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Image: Chinese passport 
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China: authorities curtail travel for ethnic minorities in Xinjiang region

Chinese authorities in the northwestern region of Xinjiang have imposed travel restrictions on the region's ethnic minorities since the regional capital Urumqi was rocked by deadly ethnic rioting last year, local residents and travel industry sources said.

Monday, 13 September 2010

Image: A Chinese policeman watches as ethnic Uyghurs line the street for an official ceremony in Kashgar, in China's northwestern Xinjiang Autonomous Region, Aug. 7, 2008.
Copyright: AFP"[Passport applications] must bear the seal of the nationalities and religious affairs committees before [applicants] are allowed to leave the country," said an employee who answered the phone at the Xinjiang branch of the state-owned the People´s Republic of China Travel Service (CTS).

Restrictions since last year
"They haven't been sending back these forms for some time, so ethnic minorities are totally unable to process their applications [to leave the country] right now."

According to Radio Free Radio, she said the apparent restrictions had been in place since last year across the entire region. "There have been less than 10 successful applications during that time," she added.

Ethnic Uyghurs took to the streets en masse in July 2009 in an initially peaceful demonstration to protest a violent attack weeks earlier against Uyghur migrant workers in far-off Guangdong province, which officials allegedly failed to quell promptly.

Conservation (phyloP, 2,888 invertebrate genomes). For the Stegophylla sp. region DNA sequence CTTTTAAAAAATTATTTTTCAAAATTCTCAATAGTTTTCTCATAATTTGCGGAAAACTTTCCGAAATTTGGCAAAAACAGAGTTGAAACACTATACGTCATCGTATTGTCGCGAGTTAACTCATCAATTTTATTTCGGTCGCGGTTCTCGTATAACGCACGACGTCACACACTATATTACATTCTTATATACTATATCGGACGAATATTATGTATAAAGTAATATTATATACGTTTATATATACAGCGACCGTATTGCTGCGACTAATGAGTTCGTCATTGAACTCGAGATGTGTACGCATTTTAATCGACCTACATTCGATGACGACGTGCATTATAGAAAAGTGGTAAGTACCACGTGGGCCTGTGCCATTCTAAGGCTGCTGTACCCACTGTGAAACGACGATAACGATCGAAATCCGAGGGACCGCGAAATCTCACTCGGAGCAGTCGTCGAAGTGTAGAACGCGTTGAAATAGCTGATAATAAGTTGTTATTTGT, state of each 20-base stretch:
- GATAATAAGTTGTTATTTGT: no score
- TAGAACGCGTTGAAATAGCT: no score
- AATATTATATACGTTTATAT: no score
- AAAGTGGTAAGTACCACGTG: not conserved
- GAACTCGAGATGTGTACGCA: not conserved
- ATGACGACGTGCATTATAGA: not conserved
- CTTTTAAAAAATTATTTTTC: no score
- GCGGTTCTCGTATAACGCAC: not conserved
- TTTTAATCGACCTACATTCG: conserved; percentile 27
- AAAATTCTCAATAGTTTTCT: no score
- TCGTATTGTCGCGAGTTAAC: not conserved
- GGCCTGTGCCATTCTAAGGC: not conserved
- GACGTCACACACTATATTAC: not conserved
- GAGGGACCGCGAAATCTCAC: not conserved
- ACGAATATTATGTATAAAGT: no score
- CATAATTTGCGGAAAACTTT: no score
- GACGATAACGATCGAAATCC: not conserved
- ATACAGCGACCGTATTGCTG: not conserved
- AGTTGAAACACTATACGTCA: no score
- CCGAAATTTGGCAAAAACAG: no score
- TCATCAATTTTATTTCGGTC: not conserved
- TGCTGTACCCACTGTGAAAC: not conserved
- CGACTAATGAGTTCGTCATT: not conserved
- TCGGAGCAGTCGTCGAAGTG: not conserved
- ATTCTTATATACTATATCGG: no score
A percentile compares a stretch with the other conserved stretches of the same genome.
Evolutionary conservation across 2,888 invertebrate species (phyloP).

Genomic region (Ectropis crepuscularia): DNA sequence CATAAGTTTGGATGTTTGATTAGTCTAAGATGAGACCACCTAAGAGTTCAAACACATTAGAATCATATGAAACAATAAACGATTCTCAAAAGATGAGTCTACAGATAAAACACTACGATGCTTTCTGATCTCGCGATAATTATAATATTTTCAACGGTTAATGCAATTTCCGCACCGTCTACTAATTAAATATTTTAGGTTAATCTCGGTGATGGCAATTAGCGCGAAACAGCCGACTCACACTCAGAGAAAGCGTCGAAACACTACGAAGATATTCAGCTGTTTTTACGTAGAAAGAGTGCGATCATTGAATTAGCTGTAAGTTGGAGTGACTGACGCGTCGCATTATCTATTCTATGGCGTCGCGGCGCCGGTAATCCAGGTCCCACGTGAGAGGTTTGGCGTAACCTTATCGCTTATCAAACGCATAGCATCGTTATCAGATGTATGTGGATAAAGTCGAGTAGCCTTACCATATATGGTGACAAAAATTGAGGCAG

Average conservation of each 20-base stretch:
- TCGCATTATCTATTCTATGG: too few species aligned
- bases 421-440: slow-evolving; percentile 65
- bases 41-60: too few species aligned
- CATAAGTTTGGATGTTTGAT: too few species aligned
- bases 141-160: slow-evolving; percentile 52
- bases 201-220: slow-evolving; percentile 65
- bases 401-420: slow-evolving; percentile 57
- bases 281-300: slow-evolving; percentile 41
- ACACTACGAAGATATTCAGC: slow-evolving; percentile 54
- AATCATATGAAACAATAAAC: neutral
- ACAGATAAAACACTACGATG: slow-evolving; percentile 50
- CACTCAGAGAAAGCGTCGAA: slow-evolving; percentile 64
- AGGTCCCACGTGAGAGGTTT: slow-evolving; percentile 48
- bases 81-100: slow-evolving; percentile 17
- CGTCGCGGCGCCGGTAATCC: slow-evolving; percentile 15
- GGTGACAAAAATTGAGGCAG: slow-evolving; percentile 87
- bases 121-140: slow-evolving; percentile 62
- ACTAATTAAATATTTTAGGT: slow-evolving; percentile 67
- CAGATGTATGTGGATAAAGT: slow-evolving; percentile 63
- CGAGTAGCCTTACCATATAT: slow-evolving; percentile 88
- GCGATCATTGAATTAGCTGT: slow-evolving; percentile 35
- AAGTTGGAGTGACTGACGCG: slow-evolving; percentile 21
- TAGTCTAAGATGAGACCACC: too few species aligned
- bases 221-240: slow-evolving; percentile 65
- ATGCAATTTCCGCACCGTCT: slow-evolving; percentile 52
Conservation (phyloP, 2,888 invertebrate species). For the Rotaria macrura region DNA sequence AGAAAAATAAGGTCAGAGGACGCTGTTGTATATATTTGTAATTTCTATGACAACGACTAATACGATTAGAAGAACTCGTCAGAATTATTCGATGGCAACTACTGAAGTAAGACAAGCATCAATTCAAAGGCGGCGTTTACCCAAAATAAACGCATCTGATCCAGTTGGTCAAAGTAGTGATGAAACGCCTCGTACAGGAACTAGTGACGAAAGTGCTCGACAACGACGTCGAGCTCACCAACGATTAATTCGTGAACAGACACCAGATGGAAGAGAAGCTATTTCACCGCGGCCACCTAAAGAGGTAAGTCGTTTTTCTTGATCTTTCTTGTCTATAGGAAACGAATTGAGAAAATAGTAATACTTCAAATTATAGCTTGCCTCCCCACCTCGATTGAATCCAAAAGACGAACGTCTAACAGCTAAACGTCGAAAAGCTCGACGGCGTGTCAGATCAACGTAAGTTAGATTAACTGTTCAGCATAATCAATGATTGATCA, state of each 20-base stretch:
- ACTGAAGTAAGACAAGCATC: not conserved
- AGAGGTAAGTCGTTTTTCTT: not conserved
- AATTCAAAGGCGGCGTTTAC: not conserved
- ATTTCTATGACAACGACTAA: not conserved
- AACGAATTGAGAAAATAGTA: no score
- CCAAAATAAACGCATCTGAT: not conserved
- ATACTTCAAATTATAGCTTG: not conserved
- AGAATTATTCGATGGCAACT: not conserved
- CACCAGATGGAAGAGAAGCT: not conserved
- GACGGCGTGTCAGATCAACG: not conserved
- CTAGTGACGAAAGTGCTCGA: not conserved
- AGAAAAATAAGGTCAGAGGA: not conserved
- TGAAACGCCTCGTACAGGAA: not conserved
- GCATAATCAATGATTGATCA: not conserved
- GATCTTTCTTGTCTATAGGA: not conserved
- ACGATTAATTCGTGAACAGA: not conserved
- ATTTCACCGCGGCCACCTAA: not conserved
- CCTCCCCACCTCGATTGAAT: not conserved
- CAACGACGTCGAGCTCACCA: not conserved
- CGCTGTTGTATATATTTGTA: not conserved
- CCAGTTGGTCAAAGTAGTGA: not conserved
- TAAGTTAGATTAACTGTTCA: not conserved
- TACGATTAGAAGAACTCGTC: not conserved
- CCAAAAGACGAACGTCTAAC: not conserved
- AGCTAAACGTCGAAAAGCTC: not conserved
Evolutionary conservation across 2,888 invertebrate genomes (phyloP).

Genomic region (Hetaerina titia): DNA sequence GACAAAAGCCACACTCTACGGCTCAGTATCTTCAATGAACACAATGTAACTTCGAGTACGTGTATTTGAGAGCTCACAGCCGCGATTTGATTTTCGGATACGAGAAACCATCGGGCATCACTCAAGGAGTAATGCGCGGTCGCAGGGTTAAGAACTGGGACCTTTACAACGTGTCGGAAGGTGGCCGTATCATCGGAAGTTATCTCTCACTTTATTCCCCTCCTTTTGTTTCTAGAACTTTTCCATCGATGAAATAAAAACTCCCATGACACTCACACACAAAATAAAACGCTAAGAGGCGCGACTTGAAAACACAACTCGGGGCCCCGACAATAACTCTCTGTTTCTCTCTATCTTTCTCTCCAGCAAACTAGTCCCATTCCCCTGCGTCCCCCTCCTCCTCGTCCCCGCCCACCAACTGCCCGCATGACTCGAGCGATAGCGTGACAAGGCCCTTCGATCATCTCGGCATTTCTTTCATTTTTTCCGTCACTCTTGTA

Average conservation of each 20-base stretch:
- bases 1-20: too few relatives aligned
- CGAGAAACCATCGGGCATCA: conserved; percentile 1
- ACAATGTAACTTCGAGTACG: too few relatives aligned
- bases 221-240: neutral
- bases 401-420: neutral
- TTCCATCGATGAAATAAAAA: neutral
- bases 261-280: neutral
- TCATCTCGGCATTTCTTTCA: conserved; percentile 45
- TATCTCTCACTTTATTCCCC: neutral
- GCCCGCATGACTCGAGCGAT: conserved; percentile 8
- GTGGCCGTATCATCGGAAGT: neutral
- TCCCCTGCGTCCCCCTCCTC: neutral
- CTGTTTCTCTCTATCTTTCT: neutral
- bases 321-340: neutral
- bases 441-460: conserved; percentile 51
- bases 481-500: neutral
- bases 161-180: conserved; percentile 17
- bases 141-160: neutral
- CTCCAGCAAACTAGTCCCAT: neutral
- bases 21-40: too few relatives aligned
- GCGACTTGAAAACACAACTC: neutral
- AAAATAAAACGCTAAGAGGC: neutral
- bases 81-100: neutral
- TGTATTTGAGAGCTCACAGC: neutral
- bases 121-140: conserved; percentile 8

Those clashes in Urumqi, capital of the Xinjiang Uyghur Autonomous Region (XUAR), left some 200 people deadImage: Chinese police assemble opposite protestors, Urumchi, Xinjiang region, 5 July 2009.
Copyright: AP Graphics Bank, according to official figures.

Passports 'off limits'
The CTS employee said ethnic minorities aren't being allowed to leave the country for any reason at all, under current restrictions.

"There's no way they could get a passport [to visit relatives or for tourism]," she said.

Repeated calls to the Urumqi municipal police department's entry and exit bureau went unanswered during office hours on 8 September.

Xinjiang is home to mostly Muslim ethnic Uyghurs, Kazakhs, and Tartars, among other recognized ethnic groups. Uyghurs, who number more than 16 million, constitute a distinct, Turkic-speaking, Muslim minority in northwestern the People´s Republic of China and Central Asia.

They declared a short-lived East Turkestan Republic in Xinjiang in the late 1930s and 40s but have remained under Beijing's control since 1949, with many calling for independence.

Han only
An employee at a second major travel company in Urumqi said that they could only get passports for Han tourists now.

Image: Uyghurs in Xinjiang Province look at posters put up by the Chinese government after the July 2009 protests. The posters show scenes associating Uyghurs with destruction from the protests, or cooperation between Uyghurs and Han Chinese.
Copyright: IRIN Photo"If they are going out in a tour group and they don't already have a passport, we can apply for their passports for them," the employee said. "But we don't do this for ethnic minorities because it's hard to get the application accepted. We only do this for Han Chinese."

He said non-Han Chinese need to follow a different procedure when applying for a passport.

"It's hard to say [when things will ease up]," he said. "These are all internal policies. I don't know about them."

Extra two forms needed
A Uyghur youth resident in Urumqi said he had been told that authorities are no longer accepting passport applications for ethnic minorities in Xinjiang.

"They said that ethnic minorities need an extra two forms on top ofImage: Xinjiang, China
Copyright: from Wikipedia article on Xinjiang those required by Han Chinese," he said. "They said they aren't even issuing passports to go to Turkey. They've just stopped."

"They said Han Chinese can still get passports. I don't know why this is," he said.

Original reporting in Uyghur by Kurban Wali and in Mandarin by Ding Xiao. Translated  in English by Luisetta Mudie.

HRH Bergen, based Radio Free Asia information.

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